Or: the consequences of not using many-to-many relationships
Is Moroccan food African or Mediterranean? We designed a simple hierarchical model of cuisines that grouped them by broad geographic area. The purpose of the model was solely to populate a configurable, organized list for a select menu, where smaller areas were visually grouped.
Keeping things simple, we created a cuisine table with
Column | Type | Modifiers -----------+----------+-------------------------- id | integer | primary key name | string | not null parent_id | integer | foreign key to cuisine(id) Indexes: "cuisine_pkey" PRIMARY KEY, btree (id) "cuisine_name" UNIQUE CONSTRAINT, btree (name) Foreign-key constraints: "cuisine_parent_id_fkey" FOREIGN KEY (parent_id) REFERENCES cuisine(id)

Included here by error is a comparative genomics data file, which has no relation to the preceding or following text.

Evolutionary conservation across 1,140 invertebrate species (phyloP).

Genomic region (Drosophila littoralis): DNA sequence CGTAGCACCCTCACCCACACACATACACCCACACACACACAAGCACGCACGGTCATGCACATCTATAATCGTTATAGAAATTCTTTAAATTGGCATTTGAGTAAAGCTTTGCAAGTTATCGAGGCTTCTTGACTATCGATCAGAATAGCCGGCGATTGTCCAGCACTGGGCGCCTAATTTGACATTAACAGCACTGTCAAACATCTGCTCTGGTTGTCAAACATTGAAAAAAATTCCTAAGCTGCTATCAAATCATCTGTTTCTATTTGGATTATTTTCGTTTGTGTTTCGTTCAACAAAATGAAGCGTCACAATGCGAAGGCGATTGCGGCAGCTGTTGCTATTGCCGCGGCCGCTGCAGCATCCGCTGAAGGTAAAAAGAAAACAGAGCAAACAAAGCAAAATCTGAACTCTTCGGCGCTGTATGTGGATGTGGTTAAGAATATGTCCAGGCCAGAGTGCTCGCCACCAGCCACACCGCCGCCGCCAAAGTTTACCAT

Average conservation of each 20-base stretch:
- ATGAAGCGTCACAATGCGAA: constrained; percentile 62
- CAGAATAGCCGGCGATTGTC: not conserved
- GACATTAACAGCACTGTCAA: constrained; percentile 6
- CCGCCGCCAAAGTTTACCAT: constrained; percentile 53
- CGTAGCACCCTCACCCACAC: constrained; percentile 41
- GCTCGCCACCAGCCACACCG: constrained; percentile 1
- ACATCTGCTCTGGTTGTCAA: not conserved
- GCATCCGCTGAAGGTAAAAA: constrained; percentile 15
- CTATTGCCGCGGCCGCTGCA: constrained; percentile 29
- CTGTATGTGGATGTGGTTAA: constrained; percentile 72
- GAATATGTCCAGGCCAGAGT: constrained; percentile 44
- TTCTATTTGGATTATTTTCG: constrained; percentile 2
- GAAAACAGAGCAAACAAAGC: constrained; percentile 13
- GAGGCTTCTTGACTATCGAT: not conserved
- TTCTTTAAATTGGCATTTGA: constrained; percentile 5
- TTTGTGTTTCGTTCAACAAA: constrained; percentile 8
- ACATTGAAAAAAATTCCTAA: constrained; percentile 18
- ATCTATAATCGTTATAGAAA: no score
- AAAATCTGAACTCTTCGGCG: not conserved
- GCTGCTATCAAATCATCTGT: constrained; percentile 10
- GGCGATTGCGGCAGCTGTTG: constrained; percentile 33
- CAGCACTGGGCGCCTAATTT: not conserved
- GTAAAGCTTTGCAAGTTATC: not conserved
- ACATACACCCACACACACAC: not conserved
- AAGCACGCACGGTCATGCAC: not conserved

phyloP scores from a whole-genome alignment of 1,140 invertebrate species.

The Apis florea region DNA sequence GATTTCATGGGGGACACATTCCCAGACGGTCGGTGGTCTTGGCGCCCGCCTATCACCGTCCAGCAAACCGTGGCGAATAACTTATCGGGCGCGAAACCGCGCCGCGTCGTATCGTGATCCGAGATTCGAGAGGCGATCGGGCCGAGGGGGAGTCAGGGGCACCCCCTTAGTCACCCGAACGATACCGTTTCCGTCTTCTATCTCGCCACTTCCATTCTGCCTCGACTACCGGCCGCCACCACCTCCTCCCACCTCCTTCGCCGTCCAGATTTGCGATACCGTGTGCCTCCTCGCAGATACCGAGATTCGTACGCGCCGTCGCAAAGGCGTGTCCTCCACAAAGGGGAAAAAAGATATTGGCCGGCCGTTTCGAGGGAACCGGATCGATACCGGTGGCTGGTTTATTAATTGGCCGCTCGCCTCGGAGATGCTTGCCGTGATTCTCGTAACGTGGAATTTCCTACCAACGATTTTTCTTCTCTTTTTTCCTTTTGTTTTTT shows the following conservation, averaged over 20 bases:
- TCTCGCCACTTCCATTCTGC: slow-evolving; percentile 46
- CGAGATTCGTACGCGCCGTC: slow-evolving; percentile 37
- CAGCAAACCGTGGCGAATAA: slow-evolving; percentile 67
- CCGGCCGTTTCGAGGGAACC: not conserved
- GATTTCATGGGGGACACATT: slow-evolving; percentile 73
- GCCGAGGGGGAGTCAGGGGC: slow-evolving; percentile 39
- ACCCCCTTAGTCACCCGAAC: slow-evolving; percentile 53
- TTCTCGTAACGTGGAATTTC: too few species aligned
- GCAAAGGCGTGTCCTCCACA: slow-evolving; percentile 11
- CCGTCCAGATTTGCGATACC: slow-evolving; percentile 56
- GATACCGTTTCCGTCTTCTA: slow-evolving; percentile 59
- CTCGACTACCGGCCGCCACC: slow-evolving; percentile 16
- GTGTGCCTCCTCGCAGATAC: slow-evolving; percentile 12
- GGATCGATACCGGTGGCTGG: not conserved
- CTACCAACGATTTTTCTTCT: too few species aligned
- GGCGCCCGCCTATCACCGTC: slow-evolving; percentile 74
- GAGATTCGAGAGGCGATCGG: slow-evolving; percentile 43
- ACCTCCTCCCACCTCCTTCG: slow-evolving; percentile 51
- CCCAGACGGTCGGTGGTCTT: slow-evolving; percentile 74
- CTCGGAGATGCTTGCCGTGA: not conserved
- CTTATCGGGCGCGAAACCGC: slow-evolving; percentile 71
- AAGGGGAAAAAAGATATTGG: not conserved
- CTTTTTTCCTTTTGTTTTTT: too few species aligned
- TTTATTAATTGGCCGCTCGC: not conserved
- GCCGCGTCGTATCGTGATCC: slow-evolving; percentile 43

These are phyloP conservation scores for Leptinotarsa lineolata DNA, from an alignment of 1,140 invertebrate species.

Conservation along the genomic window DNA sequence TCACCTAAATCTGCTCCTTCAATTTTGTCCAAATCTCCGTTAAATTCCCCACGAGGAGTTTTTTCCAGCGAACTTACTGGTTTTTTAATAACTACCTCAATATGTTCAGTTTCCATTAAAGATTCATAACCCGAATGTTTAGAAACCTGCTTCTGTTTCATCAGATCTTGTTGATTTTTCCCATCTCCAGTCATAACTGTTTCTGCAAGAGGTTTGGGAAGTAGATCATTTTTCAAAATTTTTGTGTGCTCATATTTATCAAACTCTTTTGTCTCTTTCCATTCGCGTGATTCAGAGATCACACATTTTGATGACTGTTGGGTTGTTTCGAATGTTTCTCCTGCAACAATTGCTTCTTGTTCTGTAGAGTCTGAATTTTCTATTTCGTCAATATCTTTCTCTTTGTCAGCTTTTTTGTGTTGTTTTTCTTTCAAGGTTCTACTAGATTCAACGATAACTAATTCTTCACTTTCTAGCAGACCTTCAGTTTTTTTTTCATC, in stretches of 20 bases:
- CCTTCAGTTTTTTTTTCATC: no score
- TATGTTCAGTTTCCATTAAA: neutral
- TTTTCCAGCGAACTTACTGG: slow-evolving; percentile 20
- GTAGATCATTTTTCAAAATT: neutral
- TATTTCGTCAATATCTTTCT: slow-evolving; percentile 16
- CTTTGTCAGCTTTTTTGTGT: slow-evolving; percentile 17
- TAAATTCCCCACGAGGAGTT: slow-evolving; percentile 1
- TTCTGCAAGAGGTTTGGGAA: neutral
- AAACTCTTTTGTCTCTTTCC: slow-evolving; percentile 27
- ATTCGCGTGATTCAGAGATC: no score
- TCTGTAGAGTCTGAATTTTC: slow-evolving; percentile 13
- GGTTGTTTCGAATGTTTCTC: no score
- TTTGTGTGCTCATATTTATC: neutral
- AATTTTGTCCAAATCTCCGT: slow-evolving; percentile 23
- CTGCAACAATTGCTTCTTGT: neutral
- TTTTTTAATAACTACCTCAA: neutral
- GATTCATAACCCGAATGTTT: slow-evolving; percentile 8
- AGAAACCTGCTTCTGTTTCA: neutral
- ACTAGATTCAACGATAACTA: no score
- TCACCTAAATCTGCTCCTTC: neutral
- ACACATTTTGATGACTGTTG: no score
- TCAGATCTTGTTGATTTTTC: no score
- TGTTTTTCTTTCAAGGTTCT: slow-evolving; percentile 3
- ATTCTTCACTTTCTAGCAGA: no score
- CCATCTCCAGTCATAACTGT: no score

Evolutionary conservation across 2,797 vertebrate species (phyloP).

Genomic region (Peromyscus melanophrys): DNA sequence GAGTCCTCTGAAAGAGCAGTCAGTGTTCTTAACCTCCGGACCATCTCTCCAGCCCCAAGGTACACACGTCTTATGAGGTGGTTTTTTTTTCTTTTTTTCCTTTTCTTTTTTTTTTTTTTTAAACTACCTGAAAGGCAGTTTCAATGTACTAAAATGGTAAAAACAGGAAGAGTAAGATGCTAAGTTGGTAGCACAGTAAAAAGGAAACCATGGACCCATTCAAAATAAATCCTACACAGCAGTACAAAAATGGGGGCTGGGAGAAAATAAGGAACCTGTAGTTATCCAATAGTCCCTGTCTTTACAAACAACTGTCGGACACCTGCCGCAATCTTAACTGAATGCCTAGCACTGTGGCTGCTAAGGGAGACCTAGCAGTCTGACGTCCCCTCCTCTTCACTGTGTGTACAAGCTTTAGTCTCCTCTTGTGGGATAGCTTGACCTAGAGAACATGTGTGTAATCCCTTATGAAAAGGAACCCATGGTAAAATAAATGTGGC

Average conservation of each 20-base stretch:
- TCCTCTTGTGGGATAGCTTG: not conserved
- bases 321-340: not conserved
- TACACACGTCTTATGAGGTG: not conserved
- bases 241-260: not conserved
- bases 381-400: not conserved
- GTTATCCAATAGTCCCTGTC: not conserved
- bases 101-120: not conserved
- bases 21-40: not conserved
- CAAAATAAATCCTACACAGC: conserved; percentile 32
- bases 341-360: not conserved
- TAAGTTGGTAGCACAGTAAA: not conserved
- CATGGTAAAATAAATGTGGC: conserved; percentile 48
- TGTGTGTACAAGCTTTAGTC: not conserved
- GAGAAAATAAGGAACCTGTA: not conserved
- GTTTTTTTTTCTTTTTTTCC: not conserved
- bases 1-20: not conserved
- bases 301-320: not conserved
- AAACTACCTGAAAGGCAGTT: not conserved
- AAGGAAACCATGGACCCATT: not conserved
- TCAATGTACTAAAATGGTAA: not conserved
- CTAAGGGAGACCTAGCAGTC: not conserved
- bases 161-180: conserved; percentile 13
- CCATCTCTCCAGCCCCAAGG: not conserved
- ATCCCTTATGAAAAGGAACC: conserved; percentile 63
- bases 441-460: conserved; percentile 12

Cuisine names could not be duplicated, and each cuisine had zero or one parents. Which worked great, until we realized that Morocco was in the data list twice.
We had a couple options: create a cuisine join table that allowed for many parents of a single cuisine, or allow duplicates in the name field. The latter option seemed far more expeditious, so we changed the unique index to:
"cuisine_name_parent_id_key" UNIQUE CONSTRAINT, btree (name, parent_id)
Which again worked, until we realized that SQL doesn’t apply the unique constraint if
parent_id is NULL, and so duplicate names that didn’t have a parent were being allowed.
Digging in deeper, we discovered partial indexes in PostgeSQL, which can apply a unique constraint under certain conditions determined by a WHERE clause. We now have two unique indexes applied to the name
"cuisine_name_parent_id_key" UNIQUE CONSTRAINT, btree (name, parent_id) "cuisine_name_key" UNIQUE, btree (value) WHERE parent_id IS NULL
And thus we avoid an internecine food fight (at the cost of reduced SQL transportability).